Toni Morrison is the author of Beloved, a novel about the past literally coming back to haunt the present. The past appeared in the physical and the mental realms as Beloved and memories of past life. Toni Morrison uses the symbol of “the tin tobacco box” heart to show how people repress memories. Paul D admits that he has a rusted over tin box in his chest, but he is not the only person who hides feelings. The community as a whole has buried feelings that do not surface until drastic measures are taken.
In the novel, Paul D describes his heart as a tin box. He has locked away his painful memories from Sweet Home and the prison camp. Paul D represses his feelings in hopes of avoiding further hurt. When Paul D witnesses the strong love Sethe has for Denver and the attachment she has to Beloved, he thinks Sethe is making a dangerous mistake:
Risky, thought Paul D, very risky. For a used-to-be- slave woman to love anything that much was dangerous, especially if it was her children she had settled on to love. The best thing , he knew, was to love just a little bit; everything just a little bit, so when they broke its back,… well maybe you’d have a little love left over for the next one. (54)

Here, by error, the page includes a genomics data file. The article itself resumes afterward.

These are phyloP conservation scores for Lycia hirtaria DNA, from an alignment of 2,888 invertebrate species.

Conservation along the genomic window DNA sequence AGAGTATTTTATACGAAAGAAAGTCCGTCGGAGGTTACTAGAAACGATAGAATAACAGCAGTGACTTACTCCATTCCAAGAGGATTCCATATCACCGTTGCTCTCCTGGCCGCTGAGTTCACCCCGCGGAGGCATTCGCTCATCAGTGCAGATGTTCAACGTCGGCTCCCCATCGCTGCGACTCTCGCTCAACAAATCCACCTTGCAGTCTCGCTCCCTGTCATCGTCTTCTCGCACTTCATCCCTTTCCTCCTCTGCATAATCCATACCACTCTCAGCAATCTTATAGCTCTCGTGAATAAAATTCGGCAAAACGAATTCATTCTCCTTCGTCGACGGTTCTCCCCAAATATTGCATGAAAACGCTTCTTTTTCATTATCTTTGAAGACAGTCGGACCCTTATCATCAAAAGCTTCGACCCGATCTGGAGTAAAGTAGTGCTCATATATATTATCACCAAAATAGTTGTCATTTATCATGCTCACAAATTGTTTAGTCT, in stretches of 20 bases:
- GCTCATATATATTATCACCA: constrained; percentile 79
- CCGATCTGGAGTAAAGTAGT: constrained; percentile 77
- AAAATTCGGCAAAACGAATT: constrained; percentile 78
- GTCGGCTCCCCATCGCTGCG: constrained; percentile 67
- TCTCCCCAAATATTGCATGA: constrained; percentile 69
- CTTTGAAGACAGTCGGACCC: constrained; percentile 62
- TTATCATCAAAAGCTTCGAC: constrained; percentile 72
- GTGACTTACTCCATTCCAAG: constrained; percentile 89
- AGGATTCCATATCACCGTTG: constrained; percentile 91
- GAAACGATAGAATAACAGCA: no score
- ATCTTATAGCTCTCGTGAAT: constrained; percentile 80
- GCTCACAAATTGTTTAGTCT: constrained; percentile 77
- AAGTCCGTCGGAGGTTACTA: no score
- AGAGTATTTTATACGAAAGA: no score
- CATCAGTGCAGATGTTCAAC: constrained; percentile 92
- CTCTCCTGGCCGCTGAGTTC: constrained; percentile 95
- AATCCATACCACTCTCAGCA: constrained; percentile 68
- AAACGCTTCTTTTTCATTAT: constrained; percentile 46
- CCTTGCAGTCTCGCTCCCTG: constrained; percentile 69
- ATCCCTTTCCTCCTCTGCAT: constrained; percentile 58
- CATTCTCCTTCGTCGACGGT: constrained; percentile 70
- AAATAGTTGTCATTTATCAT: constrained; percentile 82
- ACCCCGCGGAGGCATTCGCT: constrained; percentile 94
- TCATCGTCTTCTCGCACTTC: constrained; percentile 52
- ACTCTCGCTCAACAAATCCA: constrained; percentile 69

Paul D had fallen in love with Sethe, and because he had avoided hurt for so long, by not dealing with how he felt or holding on so tight, he wanted to protect Sethe from the hurt she would feel if – when—Denver left.
The tin tobacco box analogy can also be applied to the black community in the novel. When schoolteacher comes to take Sethe’s children to Sweet Home, the community fails to warn her and Baby Suggs. There are abolitionists and Underground Railroad workers scattered throughout Cincinnati in this novel, so why wasn’t Sethe warned? During the first twenty-eight days after her arrival in Cincinnati, Sethe feels a sense of belonging and acceptance into the community. Little does Sethe know, the community feels that Baby Suggs and Sethe are conceited women because they are independent of others and seem stronger. The community, though not directly, is responsible for the death of Sethe’s child, among other things. Their failure to warn Sethe heaps responsibility and guilt upon them. Instead of producing valid...